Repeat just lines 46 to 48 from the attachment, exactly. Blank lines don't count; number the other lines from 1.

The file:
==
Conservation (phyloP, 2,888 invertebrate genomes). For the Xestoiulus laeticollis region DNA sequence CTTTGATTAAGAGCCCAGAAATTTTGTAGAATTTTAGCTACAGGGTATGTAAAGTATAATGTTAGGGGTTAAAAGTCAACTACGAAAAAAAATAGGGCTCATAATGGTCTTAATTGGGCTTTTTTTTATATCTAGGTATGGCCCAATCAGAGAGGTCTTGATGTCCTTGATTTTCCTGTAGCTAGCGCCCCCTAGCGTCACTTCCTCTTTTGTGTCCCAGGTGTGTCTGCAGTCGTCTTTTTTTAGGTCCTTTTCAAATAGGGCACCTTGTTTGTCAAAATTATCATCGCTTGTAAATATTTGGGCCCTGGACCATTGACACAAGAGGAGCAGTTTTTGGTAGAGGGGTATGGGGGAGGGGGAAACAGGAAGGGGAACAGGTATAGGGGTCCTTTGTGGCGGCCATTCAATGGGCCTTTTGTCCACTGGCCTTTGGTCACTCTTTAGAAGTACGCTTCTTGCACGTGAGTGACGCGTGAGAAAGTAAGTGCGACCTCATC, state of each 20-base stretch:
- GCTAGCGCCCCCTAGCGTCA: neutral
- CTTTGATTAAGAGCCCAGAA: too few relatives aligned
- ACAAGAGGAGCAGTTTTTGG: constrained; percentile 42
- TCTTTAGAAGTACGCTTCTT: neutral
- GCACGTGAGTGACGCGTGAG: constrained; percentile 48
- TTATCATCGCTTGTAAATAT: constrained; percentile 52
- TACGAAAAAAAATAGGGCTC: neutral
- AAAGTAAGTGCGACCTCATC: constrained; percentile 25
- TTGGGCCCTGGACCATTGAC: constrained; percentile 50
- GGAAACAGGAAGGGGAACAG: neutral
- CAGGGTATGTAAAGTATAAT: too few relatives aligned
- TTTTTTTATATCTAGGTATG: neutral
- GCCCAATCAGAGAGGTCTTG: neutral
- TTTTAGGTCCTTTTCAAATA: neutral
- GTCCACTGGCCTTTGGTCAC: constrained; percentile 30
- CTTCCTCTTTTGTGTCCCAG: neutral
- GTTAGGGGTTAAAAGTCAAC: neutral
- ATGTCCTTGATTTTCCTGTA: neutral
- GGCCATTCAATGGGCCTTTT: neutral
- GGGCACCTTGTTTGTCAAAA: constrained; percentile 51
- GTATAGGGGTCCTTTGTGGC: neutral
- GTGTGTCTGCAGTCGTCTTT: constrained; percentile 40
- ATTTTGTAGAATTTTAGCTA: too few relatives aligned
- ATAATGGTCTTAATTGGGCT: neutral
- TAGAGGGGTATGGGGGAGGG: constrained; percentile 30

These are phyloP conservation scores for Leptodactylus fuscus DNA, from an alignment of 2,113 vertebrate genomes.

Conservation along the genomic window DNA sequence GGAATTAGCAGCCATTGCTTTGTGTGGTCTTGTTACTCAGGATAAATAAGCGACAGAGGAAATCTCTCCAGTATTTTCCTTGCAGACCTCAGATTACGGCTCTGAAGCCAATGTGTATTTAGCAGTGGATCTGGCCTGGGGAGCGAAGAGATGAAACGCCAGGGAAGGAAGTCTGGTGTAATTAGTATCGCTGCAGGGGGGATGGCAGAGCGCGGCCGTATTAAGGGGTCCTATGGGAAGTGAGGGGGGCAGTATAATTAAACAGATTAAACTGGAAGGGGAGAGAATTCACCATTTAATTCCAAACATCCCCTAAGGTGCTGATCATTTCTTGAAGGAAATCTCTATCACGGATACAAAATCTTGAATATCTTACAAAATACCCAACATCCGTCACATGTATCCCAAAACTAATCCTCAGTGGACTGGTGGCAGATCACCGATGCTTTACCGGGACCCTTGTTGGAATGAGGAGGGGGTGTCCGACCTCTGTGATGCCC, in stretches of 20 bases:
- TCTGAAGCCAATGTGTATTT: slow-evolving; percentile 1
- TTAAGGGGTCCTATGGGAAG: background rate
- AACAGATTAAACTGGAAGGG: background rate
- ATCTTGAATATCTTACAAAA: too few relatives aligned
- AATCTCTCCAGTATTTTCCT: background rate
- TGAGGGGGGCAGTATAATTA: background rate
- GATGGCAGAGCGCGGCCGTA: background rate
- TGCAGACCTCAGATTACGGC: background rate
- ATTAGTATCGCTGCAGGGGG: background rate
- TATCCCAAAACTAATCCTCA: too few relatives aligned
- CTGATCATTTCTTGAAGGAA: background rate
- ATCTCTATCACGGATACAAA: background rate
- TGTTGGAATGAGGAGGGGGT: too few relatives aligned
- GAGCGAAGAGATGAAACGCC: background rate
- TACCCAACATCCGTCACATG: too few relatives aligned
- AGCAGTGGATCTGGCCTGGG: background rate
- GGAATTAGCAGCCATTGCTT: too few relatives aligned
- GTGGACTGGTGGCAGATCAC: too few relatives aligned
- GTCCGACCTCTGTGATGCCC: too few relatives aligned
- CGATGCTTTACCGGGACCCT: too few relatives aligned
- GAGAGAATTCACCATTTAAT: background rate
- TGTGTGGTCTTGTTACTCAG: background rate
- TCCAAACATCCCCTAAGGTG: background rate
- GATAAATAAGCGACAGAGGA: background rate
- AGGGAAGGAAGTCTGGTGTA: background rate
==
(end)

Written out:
- GTGGACTGGTGGCAGATCAC: too few relatives aligned
- GTCCGACCTCTGTGATGCCC: too few relatives aligned
- CGATGCTTTACCGGGACCCT: too few relatives aligned